When Jamie Whitten...

  26. CHAPTER 18 TOBACCO, 1997–1998
    (pp. 259-269)

    One billion dollars. That’s the total of Mississippi’s budget deficit during the five years between 2000 and 2005. To make up the difference, the legislature tapped something called the “Health Care Trust Fund.” The Health Care Trust Fund exists to receive the proceeds of a $3.4 billion settlement the state reached with the tobacco industry on July 3, 1997.¹ The settlement came about because a group of attorneys general from around the country—headed by Mississippi’s Mike Moore—and a group of private lawyers—headed by Mississippi’s Richard Scruggs—decided to wage war against the firms that manufacture tobacco products....

  27. CHAPTER 19 THE LEGACY OF KIRK FORDICE, 1999
    (pp. 270-278)

    Kirk Fordice expressed that longing as he spoke to the crowd gathered in early January 1996 for his second inaugural, the first time in the 179-year history of Mississippi that a popularly elected governor had succeeded himself in office. When he was called upon to perform the role of spectator four years later, it was a Democrat who addressed the crowd as the state’s newest governor. If Fordice’s mission had been to recast the politics of the state, to lead a Republican takeover fueled by a conservative ideology, his mission met with little short-term success. Fordice’s legacy suggests that irony...

  28. CHAPTER 20 THE STATE FLAG AND CONGRESSIONAL REAPPORTIONMENT, 2000–2001
    (pp. 279-288)

    The world of presidential politics was roiled in 2000 when the U.S. Supreme Court ruled that George W. Bush had won Florida’s electoral votes and would become the nation’s forty-third president, in spite of getting fewer popular votes than Al Gore. The world of international politics and domestic security changed forever on September 11, 2001. The world of business and commerce was transformed on December 2, 2001, when Enron filed for bankruptcy, followed eight months later by WorldCom. In Mississippi during these years, the political world was visited by ghosts of the past.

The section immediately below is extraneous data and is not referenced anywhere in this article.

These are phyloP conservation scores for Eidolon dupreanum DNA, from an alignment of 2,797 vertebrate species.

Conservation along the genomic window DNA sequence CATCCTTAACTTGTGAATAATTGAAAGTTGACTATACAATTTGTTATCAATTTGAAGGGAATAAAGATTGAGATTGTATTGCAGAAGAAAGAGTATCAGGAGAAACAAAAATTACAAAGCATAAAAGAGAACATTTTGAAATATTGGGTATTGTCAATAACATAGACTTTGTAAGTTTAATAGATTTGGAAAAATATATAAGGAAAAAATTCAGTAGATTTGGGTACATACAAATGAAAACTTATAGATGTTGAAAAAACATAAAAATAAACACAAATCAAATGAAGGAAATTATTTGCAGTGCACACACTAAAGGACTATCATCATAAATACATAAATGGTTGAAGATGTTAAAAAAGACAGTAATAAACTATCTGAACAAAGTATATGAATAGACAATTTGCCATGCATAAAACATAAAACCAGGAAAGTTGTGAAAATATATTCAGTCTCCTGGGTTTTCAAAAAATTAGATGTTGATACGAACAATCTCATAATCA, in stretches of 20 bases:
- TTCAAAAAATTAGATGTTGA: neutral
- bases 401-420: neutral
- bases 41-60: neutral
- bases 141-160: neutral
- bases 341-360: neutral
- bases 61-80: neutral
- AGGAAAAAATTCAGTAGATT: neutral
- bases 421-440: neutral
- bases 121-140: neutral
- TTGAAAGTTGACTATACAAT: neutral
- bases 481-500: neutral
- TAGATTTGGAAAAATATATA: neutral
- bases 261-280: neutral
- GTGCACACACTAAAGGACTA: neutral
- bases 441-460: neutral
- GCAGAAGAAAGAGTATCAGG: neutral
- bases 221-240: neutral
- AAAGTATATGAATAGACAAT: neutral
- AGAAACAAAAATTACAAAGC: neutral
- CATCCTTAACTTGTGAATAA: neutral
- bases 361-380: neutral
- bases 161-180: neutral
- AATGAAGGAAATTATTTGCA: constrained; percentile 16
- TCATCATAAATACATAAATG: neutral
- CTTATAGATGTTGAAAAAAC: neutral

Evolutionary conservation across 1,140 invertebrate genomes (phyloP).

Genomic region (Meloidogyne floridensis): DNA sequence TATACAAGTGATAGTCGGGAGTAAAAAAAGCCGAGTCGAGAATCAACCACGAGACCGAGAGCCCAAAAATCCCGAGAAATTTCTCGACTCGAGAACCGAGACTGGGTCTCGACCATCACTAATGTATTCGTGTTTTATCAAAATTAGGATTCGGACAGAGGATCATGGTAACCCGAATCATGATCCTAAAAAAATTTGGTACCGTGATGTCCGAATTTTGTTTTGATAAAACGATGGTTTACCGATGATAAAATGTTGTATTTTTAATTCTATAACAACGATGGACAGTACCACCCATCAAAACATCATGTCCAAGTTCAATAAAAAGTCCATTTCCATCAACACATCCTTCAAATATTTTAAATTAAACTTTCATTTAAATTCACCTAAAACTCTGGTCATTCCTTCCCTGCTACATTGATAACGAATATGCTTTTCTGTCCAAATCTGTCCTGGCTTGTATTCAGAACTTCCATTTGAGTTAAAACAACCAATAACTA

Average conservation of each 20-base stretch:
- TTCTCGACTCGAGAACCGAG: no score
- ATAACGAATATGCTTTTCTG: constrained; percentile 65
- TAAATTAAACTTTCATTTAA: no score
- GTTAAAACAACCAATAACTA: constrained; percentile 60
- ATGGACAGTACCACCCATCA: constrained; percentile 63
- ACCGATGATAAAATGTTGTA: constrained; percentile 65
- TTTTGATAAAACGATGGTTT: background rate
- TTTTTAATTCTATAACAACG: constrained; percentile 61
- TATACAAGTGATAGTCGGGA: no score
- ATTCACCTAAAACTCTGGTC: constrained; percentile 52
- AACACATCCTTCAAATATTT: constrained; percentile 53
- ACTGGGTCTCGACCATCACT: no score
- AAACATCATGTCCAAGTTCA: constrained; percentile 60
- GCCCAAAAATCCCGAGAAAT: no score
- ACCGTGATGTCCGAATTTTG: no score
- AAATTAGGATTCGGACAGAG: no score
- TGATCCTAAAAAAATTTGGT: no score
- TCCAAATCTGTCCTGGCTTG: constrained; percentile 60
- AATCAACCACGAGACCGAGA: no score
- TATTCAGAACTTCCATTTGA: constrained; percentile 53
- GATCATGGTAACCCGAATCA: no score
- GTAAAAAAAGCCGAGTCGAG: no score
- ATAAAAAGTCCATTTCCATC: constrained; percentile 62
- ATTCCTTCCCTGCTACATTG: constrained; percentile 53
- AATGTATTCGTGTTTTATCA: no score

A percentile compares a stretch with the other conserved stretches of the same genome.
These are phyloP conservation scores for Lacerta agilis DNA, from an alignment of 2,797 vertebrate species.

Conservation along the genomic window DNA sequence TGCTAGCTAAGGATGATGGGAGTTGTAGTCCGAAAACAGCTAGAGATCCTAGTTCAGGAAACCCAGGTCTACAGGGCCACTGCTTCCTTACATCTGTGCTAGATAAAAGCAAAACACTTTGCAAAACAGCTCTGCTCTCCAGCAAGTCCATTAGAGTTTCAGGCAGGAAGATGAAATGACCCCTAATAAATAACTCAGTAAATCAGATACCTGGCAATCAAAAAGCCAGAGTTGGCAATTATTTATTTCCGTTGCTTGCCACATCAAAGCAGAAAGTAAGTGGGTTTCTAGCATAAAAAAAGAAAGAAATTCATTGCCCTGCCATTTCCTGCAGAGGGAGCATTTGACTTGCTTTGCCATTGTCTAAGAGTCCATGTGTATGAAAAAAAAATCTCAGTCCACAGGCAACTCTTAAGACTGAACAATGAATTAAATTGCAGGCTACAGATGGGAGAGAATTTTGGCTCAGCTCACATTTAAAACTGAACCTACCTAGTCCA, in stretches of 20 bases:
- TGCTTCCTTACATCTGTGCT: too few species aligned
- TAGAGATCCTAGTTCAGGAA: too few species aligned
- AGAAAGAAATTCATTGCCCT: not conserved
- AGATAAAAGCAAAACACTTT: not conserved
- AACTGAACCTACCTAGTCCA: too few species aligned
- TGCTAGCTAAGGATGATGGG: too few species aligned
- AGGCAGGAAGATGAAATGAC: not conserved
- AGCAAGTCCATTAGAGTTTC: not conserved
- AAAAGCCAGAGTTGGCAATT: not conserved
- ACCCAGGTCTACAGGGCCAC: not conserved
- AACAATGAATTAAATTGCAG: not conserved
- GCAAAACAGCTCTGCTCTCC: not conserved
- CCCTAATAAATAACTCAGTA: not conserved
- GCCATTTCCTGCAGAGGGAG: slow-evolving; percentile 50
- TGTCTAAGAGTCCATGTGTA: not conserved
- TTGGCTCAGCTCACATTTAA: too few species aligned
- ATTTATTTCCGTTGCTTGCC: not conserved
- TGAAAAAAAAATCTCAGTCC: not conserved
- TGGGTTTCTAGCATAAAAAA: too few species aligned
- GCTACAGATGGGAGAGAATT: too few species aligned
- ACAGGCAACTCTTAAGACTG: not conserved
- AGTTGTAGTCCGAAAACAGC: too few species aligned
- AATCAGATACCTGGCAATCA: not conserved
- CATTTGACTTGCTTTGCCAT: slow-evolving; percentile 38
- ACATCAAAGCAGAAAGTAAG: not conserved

For nearly 107 years, Mississippi had flown...

  29. CHAPTER 21 THE CONSEQUENCES OF TORT REFORM, 2002
    (pp. 289-302)

    Early on the morning of August 23, 2002, Governor Ronnie Musgrove hosted a breakfast meeting of close friends and key financial contributors from his earlier campaigns. They were all trial lawyers, and Musgrove proceeded to notify them he would be convening a special session of the legislature to consider tort reform. The rumors about a possible special session had been around for months; now they were confirmed. When the lawyers in attendance objected, Musgrove claimed the political pressure had become too intense. Twenty years had passed since William Winter perfected the use of a special session to focus the public’s...

  30. CHAPTER 22 THE HALEY BARBOUR YEARS, 2003–2006
    (pp. 303-310)

    Estimates of the crowd ranged from 25,000 to 75,000. They gathered at Biloxi’s Keesler Air Force Base on the evening of September 8, 1969, to greet President Richard Nixon. Three weeks earlier, Hurricane Camille had nearly obliterated much of the Mississippi Gulf Coast, and Nixon had come to view the damage himself and offer assurances of federal assistance.²

    Helping with the arrangements for Nixon’s visit was Haley Barbour, then a twenty-one-year-old sometime student at the University of Mississippi and a budding Republican operative. By the time Barbour welcomed President George W. Bush to the Gulf Coast thirty-six years later to...

  31. CHAPTER 23 MISSISSIPPI POLITICS EXPLODES—AGAIN, 2007–2008
    (pp. 311-331)

    Every four years, August in Mississippi means more than oppressive heat and humidity. Every four years, on the first Tuesday after the first Monday in August, it’s primary election day in Mississippi. For twelve hours, voters decide on political party nominees from governor to public service commissioner to legislator to supervisor to constable.

    Mississippians always expect some changes to the political landscape when hundreds of thousands of them choose among several thousand candidates for hundreds of different public offices. But on a Thursday afternoon in August 2007, something totally unexpected happened that added to the drama of the primary elections...

  32. CONCLUSION
    (pp. 332-336)

    Commenting in early 2006 on the evolution of partisanship in Mississippi, Haley Barbour was referring to the rise of the Republican Party in Mississippi, though the same observation could be made about almost all of the movements we have chronicled—reapportionment, legislative power struggles, education funding, and tort reform. While each of them took years to accomplish and was made possible by underlying changes in the political fabric of the state—often spurred by national trends—the actual movement in Mississippi occurred because men and women decided to challenge the status quo. And, no doubt, the men and women who...

  33. SOURCES AND NOTES
    (pp. 337-416)
  34. INDEX
    (pp. 417-427)